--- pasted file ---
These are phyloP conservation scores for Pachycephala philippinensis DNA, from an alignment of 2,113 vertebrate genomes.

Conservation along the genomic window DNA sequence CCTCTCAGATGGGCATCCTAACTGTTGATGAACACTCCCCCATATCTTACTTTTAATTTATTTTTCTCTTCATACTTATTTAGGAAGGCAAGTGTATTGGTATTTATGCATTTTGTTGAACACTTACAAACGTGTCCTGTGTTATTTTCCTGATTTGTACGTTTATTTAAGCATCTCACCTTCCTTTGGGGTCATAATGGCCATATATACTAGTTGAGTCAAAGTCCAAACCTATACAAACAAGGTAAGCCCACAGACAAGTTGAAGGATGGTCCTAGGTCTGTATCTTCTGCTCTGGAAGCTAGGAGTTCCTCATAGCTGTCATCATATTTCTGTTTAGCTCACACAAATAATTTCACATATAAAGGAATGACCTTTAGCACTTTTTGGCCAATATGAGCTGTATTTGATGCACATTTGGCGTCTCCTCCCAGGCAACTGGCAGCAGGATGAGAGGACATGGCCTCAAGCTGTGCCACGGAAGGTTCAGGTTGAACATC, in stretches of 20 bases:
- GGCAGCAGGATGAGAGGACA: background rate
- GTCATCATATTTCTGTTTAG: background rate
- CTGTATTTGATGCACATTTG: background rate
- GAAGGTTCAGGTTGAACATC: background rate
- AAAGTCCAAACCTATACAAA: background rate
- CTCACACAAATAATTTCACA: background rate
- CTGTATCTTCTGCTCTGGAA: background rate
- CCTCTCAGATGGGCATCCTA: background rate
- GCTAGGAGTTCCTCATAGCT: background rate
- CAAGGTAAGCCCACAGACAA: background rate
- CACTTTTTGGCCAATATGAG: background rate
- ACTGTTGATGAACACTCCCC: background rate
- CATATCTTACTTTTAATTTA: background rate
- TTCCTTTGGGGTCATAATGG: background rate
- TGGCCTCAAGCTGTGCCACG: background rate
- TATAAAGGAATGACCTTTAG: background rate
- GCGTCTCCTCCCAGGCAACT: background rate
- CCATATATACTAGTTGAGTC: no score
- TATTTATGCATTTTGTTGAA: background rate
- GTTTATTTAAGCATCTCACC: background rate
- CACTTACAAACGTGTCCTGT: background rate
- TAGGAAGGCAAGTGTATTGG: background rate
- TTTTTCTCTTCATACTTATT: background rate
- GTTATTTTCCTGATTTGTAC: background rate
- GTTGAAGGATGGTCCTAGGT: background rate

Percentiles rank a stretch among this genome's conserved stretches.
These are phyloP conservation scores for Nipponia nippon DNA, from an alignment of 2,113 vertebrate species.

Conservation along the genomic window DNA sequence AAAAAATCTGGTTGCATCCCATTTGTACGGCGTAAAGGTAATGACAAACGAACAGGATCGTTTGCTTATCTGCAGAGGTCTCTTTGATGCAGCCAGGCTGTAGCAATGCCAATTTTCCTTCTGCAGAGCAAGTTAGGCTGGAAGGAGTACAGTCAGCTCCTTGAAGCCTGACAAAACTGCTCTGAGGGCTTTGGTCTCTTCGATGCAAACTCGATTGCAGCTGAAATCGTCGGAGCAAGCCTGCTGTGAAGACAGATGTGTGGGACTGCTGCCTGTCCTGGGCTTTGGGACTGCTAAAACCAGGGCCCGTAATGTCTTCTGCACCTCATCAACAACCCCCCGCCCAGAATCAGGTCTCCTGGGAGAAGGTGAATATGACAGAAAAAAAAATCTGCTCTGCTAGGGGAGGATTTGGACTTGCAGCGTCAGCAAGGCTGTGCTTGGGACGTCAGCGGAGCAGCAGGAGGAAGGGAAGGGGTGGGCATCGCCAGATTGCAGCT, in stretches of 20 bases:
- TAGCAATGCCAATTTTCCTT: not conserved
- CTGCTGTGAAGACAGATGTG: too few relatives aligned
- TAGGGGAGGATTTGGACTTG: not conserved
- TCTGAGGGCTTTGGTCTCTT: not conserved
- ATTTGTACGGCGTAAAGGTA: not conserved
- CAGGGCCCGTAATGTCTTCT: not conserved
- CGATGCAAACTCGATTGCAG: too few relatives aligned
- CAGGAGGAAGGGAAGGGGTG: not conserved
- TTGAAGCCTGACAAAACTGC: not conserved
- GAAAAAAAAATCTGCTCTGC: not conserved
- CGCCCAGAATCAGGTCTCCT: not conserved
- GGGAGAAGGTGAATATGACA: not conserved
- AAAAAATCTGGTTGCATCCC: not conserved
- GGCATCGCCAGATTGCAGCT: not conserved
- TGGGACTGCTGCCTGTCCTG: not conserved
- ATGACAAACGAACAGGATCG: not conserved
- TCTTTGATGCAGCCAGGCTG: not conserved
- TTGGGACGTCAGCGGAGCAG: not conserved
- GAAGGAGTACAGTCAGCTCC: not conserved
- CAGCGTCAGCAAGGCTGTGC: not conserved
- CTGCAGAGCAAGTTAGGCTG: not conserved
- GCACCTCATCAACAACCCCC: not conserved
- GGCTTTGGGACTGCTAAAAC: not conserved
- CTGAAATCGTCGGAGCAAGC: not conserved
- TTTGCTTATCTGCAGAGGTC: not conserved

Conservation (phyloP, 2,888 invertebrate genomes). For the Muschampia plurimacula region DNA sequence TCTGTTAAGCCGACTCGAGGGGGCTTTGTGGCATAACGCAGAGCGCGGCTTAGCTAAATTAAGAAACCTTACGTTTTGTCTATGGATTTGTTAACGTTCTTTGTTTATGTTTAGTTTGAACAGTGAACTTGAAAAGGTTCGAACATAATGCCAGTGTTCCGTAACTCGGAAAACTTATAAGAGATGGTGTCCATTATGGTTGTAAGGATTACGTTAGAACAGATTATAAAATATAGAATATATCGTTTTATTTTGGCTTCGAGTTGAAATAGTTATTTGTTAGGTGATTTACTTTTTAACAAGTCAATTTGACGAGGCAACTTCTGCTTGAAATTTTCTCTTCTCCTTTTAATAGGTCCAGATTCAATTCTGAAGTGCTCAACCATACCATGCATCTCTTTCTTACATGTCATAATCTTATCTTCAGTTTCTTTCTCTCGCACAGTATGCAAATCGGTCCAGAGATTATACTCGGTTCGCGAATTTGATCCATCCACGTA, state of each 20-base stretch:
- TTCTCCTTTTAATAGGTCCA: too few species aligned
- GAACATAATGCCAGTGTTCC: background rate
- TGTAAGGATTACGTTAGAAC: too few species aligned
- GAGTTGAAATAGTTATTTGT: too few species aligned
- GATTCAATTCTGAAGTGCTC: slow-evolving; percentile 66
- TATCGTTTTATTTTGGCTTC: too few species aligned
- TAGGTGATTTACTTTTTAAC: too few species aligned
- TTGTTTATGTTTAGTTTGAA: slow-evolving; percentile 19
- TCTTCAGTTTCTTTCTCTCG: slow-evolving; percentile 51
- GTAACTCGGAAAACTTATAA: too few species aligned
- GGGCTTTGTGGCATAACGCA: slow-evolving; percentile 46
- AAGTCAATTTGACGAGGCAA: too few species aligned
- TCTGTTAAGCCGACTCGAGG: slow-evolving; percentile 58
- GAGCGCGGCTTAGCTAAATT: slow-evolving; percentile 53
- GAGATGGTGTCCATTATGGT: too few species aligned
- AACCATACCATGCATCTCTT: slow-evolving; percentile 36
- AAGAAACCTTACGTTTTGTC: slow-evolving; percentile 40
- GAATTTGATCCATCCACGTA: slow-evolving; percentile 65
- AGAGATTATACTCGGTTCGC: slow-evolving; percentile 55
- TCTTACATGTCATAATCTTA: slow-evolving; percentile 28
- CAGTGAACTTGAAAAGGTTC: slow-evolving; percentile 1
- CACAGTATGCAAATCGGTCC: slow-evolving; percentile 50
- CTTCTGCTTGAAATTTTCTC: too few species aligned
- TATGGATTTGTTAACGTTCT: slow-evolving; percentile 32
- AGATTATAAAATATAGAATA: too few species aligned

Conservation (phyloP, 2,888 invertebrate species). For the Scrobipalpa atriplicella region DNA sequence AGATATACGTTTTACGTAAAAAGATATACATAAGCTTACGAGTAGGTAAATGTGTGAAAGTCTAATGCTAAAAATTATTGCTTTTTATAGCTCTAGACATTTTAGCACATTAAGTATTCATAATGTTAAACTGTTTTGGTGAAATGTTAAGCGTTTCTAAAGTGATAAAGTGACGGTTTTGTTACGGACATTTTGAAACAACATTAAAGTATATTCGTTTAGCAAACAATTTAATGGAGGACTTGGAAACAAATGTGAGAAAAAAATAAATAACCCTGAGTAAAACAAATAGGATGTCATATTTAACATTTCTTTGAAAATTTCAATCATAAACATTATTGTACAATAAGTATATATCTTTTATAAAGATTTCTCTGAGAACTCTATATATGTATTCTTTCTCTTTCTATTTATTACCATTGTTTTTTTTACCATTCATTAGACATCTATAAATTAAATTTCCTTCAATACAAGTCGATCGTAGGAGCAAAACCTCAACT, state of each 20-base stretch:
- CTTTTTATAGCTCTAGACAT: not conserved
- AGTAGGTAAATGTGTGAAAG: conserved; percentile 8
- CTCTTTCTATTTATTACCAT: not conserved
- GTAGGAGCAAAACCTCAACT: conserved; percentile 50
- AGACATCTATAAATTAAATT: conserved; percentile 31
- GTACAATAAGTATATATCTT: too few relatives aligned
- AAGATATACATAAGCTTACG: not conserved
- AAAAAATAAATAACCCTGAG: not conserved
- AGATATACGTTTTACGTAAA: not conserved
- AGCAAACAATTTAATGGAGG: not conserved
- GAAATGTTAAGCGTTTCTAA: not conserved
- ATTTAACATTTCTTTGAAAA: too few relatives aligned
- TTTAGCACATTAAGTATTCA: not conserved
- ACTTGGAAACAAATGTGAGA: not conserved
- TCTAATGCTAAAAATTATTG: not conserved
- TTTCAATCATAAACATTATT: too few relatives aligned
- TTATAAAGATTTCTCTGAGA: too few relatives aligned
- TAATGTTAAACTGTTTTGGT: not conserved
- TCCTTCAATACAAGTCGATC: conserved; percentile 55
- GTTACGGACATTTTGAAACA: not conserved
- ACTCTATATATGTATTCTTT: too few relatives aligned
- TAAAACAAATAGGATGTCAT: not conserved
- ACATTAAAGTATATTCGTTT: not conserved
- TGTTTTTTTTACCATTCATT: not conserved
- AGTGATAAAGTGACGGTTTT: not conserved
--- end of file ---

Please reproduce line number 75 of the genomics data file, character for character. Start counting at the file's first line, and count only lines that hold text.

- AGAGATTATACTCGGTTCGC: slow-evolving; percentile 55